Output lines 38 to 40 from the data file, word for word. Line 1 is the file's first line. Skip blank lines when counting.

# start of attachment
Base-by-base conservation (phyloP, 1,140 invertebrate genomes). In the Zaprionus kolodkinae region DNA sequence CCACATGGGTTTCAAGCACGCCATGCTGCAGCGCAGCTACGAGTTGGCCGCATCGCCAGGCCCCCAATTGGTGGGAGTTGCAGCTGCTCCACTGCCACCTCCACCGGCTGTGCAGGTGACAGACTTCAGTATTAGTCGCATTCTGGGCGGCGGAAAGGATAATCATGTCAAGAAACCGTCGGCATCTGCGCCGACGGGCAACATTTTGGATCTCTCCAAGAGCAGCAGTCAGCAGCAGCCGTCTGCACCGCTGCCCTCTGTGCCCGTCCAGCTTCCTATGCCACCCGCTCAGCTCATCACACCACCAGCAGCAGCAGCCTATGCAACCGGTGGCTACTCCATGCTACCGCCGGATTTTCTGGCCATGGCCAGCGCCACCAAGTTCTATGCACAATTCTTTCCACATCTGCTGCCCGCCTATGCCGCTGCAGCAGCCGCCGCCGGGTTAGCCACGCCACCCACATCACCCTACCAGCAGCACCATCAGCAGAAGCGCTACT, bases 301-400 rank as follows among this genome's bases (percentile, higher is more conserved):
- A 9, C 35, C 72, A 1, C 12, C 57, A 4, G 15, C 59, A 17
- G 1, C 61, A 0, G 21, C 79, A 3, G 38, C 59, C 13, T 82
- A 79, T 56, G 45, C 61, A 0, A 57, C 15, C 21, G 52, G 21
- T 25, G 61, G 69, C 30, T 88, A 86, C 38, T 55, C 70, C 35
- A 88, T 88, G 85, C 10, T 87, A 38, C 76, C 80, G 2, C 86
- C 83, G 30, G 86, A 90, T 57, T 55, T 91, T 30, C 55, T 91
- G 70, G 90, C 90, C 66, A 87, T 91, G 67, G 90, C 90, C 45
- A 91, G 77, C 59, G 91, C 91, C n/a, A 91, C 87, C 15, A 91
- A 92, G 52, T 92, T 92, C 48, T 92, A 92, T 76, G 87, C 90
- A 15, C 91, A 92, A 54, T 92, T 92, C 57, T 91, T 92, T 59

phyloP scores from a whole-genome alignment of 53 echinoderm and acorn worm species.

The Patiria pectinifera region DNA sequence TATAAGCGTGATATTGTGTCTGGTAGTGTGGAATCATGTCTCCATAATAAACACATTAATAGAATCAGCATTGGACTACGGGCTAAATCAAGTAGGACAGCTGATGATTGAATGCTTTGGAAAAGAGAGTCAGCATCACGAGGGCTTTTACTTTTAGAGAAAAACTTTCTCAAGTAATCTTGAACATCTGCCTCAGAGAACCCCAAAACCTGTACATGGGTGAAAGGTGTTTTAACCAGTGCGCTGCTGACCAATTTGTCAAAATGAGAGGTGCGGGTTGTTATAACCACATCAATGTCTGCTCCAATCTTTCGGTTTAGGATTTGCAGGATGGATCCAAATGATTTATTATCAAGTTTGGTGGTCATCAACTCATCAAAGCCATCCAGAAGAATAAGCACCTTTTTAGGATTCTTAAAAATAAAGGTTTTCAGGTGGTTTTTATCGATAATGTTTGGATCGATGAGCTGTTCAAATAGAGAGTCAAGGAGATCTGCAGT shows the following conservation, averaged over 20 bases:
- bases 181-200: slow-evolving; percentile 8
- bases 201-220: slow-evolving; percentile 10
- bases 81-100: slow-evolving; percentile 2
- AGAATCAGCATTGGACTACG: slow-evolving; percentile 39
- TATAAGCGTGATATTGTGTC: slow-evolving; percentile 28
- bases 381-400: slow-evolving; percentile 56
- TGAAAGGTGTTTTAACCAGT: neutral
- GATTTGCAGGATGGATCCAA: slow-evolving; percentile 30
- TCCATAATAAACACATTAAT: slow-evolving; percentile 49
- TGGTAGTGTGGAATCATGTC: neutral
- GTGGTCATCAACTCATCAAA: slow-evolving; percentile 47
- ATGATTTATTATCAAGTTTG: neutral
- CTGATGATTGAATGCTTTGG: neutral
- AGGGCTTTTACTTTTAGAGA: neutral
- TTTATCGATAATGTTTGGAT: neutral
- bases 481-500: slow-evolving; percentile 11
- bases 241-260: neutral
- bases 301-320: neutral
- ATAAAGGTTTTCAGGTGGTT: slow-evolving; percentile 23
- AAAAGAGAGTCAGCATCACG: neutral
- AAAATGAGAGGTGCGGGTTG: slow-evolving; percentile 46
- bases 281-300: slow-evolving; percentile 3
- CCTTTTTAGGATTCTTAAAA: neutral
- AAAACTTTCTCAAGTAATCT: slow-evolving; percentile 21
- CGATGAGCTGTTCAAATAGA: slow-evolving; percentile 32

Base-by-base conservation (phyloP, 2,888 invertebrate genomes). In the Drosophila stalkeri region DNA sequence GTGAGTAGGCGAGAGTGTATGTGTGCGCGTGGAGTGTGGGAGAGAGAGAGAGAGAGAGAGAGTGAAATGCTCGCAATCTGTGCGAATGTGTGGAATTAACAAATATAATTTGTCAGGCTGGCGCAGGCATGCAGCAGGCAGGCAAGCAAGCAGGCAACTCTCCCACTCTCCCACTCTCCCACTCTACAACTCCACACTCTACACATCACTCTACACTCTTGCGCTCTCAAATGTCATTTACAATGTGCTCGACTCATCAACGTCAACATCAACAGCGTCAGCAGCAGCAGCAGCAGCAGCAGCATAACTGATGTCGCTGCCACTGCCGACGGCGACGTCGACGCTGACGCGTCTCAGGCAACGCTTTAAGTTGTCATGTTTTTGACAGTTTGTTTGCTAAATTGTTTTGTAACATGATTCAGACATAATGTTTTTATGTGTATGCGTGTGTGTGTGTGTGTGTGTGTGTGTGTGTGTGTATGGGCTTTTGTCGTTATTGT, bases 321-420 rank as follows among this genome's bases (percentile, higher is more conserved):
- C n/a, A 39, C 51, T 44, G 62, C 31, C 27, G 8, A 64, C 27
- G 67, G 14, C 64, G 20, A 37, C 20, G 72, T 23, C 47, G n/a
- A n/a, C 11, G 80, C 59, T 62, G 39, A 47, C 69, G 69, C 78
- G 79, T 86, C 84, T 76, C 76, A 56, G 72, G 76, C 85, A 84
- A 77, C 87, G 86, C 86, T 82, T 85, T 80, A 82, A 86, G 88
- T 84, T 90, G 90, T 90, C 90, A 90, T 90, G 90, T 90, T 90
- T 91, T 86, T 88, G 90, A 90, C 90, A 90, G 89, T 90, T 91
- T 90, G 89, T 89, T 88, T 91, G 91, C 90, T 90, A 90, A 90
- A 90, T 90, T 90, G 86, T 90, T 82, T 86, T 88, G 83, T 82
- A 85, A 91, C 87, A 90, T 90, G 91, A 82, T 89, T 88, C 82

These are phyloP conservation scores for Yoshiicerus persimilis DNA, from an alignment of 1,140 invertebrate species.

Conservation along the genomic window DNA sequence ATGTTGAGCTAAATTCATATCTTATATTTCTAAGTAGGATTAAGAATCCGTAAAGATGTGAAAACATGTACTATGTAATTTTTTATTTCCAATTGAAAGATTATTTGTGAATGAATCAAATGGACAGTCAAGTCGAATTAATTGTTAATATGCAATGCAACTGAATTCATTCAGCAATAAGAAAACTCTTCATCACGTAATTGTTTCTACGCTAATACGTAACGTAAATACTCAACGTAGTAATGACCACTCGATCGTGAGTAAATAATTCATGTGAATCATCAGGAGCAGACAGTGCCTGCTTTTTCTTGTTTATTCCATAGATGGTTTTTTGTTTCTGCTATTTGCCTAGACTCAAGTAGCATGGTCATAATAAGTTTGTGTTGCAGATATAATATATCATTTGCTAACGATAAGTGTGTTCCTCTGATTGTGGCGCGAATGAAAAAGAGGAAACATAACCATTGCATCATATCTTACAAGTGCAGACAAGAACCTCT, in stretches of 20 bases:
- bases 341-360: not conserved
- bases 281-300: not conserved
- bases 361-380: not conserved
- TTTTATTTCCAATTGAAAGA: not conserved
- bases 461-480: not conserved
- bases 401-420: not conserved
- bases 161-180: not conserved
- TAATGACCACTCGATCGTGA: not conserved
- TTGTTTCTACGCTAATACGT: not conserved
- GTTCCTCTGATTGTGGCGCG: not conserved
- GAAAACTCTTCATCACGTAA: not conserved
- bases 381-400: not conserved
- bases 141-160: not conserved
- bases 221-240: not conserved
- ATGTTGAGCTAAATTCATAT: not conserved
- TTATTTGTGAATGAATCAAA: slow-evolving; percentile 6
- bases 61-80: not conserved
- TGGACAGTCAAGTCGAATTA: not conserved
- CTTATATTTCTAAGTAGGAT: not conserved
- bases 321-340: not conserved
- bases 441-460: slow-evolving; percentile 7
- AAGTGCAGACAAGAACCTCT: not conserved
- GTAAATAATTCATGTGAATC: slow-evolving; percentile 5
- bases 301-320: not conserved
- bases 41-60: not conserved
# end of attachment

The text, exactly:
- CGATGAGCTGTTCAAATAGA: slow-evolving; percentile 32

Base-by-base conservation (phyloP, 2,888 invertebrate genomes). In the Drosophila stalkeri region DNA sequence GTGAGTAGGCGAGAGTGTATGTGTGCGCGTGGAGTGTGGGAGAGAGAGAGAGAGAGAGAGAGTGAAATGCTCGCAATCTGTGCGAATGTGTGGAATTAACAAATATAATTTGTCAGGCTGGCGCAGGCATGCAGCAGGCAGGCAAGCAAGCAGGCAACTCTCCCACTCTCCCACTCTCCCACTCTACAACTCCACACTCTACACATCACTCTACACTCTTGCGCTCTCAAATGTCATTTACAATGTGCTCGACTCATCAACGTCAACATCAACAGCGTCAGCAGCAGCAGCAGCAGCAGCAGCATAACTGATGTCGCTGCCACTGCCGACGGCGACGTCGACGCTGACGCGTCTCAGGCAACGCTTTAAGTTGTCATGTTTTTGACAGTTTGTTTGCTAAATTGTTTTGTAACATGATTCAGACATAATGTTTTTATGTGTATGCGTGTGTGTGTGTGTGTGTGTGTGTGTGTGTGTGTATGGGCTTTTGTCGTTATTGT, bases 321-420 rank as follows among this genome's bases (percentile, higher is more conserved):
- C n/a, A 39, C 51, T 44, G 62, C 31, C 27, G 8, A 64, C 27